There's certainly areas in central Queensland that have been very dry; they missed out on a lot of rainfall during their wet season, which was over that summer period of late last year and the beginning of this year, and throughout the dry season this year, they haven't had much rainfall, if any at all, so there's areas in central Queensland and also extending into northern NSW that have seen very low rainfall for this time of the year.

Can we expect more rainfall in these areas?

In terms of our rainfall outlook over the next three months, odds are actually favouring dry conditions through central Queensland and far north NSW, so it doesn't appear that we are going to see any relief over the next couple of months.

Compared to past years, when we had really bad droughts, could you say that conditions are similar?

No. We have seen some really warm, dry conditions, but what we haven't seen is the dominating driver being El Nino. We are currently in a neutral phase of El Nino-La Nina oscillations, but if we were in El Nino, that would certainly increase the risk. So it's too early to say whether we'll see a continuation of the warm, dry conditions beyond the next couple of months.


So you said we are neither in El Nino or La Nina. Could you please explain that further?

We look at sea surface temperatures in the Pacific Ocean to tell us at what state we are currently in and we are in what we consider neutral, so it's neither La Nina nor El Nino, so we are not under the direct influence of either at present.

How do El Nino and La Nina work?

There's a general circulation in the Pacific Ocean, which sees warm sea surface temperatures to the north of Australia, and that generates moisture being put into the atmosphere, which can then fall as rain. That's the neutral pattern and, when we are in La Nina, we see that pattern enhanced, so we see stronger trade-winds, we see more moisture in the atmosphere, which can then enforce rain. During the El Nino phase, we actually see cooler sea surface temperatures to the north of Australia and warmth in the central Pacific Ocean that weakens the trade winds and moves that zone of active convection into the central Pacific, which means that there's not as much moisture to the north of Australia to then fall as rain.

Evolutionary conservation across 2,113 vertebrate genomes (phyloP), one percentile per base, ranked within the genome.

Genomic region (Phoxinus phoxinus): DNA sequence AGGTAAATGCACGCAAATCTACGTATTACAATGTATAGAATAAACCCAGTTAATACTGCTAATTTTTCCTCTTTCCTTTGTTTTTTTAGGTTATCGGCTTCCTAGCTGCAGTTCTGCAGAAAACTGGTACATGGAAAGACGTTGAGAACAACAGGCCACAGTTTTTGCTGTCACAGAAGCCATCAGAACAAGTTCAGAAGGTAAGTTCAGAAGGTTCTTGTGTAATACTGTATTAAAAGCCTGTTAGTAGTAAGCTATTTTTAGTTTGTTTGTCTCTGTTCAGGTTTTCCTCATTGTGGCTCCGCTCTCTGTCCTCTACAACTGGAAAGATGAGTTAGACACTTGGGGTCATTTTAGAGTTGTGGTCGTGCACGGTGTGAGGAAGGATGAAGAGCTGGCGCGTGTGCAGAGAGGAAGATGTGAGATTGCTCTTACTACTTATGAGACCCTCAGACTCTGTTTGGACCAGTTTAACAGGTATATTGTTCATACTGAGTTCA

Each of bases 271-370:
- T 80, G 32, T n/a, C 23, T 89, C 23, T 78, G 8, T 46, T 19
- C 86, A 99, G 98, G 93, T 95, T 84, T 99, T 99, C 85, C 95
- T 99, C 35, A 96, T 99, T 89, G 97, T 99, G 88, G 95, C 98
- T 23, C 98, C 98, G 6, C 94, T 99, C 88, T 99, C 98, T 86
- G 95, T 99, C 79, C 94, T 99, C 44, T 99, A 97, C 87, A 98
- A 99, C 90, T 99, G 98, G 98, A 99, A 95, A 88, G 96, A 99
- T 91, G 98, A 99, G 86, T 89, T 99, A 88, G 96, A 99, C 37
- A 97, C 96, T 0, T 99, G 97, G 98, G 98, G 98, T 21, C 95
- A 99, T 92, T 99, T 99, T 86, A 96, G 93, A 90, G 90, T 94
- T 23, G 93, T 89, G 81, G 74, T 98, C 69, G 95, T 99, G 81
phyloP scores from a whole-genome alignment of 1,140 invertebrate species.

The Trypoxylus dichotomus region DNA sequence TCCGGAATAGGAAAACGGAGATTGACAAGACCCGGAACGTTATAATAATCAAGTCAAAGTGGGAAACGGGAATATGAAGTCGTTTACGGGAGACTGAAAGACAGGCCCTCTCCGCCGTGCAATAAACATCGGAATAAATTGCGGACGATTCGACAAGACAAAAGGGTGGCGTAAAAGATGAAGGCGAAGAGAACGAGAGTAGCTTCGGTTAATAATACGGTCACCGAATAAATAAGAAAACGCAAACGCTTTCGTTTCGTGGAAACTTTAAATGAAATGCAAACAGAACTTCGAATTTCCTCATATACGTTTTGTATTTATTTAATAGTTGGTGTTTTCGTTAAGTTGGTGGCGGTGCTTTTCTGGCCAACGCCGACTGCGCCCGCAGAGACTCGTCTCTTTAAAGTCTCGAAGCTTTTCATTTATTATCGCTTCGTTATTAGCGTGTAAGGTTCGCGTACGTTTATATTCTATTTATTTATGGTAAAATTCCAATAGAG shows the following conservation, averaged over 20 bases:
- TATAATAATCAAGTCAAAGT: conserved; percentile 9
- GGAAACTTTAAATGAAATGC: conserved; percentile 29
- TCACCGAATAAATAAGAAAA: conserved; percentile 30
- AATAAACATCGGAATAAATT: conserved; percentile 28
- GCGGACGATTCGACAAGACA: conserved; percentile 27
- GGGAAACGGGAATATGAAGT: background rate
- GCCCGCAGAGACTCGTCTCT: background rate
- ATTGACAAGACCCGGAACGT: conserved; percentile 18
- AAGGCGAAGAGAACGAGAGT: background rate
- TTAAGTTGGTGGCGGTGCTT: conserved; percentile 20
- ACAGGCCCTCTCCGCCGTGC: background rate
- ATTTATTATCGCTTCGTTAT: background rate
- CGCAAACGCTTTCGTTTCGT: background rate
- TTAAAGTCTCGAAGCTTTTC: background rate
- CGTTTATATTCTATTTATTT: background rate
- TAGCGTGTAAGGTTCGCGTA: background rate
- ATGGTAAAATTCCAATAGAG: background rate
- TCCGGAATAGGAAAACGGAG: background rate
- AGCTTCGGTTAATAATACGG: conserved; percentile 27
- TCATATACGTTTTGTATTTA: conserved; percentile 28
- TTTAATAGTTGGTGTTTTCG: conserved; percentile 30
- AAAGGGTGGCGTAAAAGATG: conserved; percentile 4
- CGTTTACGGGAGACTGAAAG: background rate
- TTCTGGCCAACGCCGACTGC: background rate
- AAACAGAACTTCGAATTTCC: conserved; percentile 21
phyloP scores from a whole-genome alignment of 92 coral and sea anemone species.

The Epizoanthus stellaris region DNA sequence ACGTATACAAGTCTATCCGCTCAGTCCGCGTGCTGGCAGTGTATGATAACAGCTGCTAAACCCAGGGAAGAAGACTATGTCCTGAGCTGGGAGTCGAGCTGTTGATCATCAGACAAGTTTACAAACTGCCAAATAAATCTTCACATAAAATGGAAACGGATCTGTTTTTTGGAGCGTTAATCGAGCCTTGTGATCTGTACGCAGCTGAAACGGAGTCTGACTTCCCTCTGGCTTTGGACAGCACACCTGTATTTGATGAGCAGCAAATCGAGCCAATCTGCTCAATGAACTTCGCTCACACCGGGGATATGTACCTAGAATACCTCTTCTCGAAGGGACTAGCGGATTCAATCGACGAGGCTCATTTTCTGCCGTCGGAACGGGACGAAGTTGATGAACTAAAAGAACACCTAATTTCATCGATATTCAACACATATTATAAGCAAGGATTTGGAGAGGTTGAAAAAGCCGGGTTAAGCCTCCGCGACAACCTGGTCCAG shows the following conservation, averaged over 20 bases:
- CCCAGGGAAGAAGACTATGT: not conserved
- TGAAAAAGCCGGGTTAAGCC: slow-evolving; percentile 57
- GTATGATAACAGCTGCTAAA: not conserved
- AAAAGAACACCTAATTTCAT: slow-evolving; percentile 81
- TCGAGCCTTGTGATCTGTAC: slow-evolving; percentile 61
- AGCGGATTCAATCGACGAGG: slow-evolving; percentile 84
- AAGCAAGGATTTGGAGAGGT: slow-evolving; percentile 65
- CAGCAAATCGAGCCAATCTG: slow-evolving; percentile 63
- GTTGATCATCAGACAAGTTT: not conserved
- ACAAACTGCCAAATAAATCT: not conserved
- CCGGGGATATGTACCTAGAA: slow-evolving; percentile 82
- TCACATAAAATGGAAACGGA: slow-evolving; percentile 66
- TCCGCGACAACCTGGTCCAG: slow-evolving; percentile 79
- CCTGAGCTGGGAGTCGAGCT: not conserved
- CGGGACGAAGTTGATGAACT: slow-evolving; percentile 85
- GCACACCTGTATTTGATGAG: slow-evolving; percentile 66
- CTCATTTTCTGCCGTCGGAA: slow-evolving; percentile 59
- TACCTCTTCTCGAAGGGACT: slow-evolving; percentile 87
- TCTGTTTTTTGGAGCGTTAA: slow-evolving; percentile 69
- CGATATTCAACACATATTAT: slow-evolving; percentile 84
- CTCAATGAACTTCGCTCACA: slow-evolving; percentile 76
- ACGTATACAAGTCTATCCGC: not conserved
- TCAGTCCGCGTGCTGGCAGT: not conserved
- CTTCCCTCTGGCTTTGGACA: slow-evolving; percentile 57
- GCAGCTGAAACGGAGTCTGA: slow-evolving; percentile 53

Do you foresee in coming months conditions which can favour bushfires? 

At the beginning of September, the Bushfire Cooperative Research Centre released a bushfire outlook, and that paints a bit of a picture of where they expect above-normal fire activity, or potential throughout the coming season, and for NSW that was pretty much across the ranges and in the slopes regions of NSW, as well as the coast, south of Seal Rocks.

So will the bushfire risk be really high in these areas?

In terms of the background risk, south-eastern Australia is probably one of the more fire-prone regions in the world, so even if we say normal fire activity is expected, then that can be quite high in relative terms. There is potential there for above-normal activity, but it really does come down to those extreme fire-danger days that we can see throughout this period.

Is this outlook worse than what was forecast a year ago?

No. The difference from this year to last year, is that in the far west of NSW we are expecting normal fire activity, as opposed to last year, when we were expecting above-normal fire activity and the in coastal regions south of Seal Rocks there's currently potential for above-average fire activity, which we didn't see last year.

Factbox: Bushfire resources across Australia

Source SBS